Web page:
We asked our editors and contributors to create a blue-sky wishlist for all things productivity and software in 2009. Read on for their responses, and to contribute your own do-wants for the new year.
We asked our respondents to be realistic—more "Gmail gets better RSS features" than Brain-Reading Omega Organizer—but also think in broader terms about what would help them get more things done, or just live their lives a bit easier. Here's what they had to say:
Photo by le.
Stronger filters and easier ways to hear from people and about thing I care about, like:
- Facebook friend prioritisation based on communication frequency, auto-prioritising mentions of stuff I like (like "triathlon" or "Mad
- Auto-email smarts—make that important message from the boss or my Mum jump out because I've established that this is a VIP-to-me without manually setting up a filter.
- Better contact unification and management all around, so I know that Kevin Purdy on Facebook is this guy who emailed me is this guy on Twitter is this guy in my Mac's Address Book is this guy who's in this photo.
More cloud computing and data storage, but also more privacy and security around it, like:
- A faster, better way for Google to verify your identity and restore revoked account access (so fewer Google Account lockouts with delayed restoration).
- Easier ways to identify what info I want to share with whom (like my location).
- A personal data-sharing audit: like a credit report, a list of what apps/services/etc are requesting and getting private details about me and how often.
Random feature requests:
- (Of course!) Copy and paste on the iPhone, and better homescreen customisation on the iPhone, a la Android.
- Android on more (and better) handsets.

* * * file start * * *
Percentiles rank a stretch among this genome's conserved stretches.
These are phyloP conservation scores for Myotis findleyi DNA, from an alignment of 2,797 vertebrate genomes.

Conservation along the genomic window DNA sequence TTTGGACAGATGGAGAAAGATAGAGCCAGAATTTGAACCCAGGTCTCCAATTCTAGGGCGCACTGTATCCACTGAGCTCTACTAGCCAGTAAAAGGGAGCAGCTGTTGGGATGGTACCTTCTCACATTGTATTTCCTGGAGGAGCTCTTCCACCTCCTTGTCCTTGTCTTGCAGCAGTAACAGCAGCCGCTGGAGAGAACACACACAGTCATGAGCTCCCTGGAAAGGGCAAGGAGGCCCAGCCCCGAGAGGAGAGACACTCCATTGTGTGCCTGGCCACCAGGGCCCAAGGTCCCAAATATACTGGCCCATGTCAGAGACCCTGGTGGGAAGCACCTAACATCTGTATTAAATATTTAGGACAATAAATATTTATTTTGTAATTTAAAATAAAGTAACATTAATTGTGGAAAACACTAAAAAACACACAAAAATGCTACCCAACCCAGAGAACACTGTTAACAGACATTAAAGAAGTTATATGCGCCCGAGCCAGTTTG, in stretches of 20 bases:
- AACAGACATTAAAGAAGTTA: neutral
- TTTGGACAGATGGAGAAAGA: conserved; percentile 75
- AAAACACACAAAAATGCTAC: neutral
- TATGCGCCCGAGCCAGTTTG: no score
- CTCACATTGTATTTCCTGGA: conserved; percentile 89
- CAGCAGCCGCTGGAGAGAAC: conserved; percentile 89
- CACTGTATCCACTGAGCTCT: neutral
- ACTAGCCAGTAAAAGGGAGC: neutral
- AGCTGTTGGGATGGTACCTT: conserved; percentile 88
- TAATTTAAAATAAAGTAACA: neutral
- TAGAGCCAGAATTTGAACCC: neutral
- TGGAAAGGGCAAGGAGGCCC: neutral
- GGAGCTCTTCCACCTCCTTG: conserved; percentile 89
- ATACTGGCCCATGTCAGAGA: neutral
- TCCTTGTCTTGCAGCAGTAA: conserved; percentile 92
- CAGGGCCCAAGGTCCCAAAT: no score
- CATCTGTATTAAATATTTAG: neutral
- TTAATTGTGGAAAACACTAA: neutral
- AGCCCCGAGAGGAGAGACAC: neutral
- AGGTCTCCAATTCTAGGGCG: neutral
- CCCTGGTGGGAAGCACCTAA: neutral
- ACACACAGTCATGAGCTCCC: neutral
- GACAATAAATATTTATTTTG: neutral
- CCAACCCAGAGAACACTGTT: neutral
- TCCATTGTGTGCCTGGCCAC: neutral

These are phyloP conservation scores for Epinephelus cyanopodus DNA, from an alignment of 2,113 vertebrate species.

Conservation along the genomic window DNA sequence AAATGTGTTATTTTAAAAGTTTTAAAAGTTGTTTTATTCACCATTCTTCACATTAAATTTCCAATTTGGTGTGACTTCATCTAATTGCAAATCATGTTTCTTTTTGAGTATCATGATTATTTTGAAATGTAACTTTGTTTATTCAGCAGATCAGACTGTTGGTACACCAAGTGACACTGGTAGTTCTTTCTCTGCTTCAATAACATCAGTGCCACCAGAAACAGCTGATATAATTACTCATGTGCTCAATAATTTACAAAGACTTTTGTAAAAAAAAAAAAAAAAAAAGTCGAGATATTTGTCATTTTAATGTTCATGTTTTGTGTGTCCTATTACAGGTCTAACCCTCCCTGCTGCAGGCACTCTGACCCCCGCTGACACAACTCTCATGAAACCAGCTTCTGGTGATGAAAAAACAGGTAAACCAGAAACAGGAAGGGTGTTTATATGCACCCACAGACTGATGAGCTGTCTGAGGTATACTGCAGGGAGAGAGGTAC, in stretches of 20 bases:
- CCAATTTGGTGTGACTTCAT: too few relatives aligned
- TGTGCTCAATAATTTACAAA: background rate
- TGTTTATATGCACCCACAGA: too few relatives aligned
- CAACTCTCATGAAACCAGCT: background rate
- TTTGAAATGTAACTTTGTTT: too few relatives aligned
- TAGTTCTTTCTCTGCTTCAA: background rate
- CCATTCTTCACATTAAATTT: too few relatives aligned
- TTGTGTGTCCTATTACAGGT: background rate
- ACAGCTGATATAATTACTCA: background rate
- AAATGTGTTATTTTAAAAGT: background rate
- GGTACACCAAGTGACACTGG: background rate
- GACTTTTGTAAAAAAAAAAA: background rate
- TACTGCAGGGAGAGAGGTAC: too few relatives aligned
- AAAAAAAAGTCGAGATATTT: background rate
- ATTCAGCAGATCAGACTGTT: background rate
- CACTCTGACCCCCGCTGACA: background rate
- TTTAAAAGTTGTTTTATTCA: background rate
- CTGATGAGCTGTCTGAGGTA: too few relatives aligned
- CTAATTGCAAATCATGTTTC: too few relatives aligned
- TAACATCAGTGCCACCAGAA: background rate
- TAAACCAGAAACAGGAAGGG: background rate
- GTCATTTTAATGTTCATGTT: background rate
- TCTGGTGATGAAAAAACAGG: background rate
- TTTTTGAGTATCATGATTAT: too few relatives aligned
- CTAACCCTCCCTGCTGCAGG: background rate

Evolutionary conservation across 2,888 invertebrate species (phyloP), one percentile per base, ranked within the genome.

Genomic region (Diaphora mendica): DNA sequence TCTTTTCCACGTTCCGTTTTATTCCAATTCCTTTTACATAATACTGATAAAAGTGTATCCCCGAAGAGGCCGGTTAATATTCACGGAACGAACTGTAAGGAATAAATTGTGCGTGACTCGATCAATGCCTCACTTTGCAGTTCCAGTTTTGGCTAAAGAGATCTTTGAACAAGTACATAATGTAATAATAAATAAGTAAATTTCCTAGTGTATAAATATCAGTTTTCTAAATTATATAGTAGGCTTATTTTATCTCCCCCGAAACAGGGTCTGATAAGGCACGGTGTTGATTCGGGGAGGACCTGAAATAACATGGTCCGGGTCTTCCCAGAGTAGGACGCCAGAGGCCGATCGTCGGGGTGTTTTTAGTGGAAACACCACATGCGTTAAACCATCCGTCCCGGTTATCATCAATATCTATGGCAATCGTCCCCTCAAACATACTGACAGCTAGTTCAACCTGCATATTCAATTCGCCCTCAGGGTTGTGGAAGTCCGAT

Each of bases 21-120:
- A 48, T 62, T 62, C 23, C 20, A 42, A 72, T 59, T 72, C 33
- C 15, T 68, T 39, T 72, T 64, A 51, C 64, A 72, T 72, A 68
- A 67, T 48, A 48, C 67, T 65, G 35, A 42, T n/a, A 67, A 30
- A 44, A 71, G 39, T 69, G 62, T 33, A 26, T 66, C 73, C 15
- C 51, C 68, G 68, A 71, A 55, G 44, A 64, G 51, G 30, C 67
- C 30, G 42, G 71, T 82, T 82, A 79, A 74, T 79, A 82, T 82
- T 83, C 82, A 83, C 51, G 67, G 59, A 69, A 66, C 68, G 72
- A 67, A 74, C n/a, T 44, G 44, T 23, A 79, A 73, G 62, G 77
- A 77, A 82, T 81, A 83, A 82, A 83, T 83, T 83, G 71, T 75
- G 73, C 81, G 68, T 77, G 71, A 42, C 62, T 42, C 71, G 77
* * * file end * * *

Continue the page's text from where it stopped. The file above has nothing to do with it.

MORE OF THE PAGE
- Extensions in Chrome (that's coming!).
- GrandCentral to come out of invite-only beta.
- Windows 7 to right all the wrongs that Vista incurred on Windows users.
- Extensions in Chrome—if only for better tab control, Foxmarks, and the (thankfully) inevitable Remember the Milk add-on.
- A few Linux (or Ubuntu-specific) fixes, like better dual-monitor support when using graphics accelerators, a less-buggy Avant Window Navigator, consistent font rendering and notifications, and improved Office 2007 support in WINE/CrossOver. (But, really, that's it!)
- More and better Android-based handsets on different carriers—or, hey, just port over Lenovo's O-phone to the U.S., por favor.
- A seamless app for creating passwords using a scheme (like Gina's system), storing and encrypting them, and then pasting them into any on-screen app—basically, the security-plus version of Texter.
- A serious revolution in battery power and recharging efficiencies—even if it's only a laptop revolution. The blog-from-anywhere fantasy really falls apart after the first dozen times you have to do the Coffee Shop Outlet Stalk.
- A minimum of three hours studying and practicing the art and craft of knife sharpening. Because there are 40 major opinions on how to do it, but only one way to know for sure.
"I want more data portability and interoperability. I don't want to have to upload things multiple times to different sites. I don't want to check multiple inboxes. I don't want to have three voicemail boxes. I don't want to feel like I'm constantly handling and rehandling data, contacts, etc. .... For an over stretched professional it's just too big of a pain in the arse to try out something new (that may end up being very helpful and revolutionise your workflow) if it means hours or days of wrangling data from one system to another and so on ... Unless my mum can set up a unified inbox without
calling me and eventually having me come over and help her do it, I don't consider it a practical solution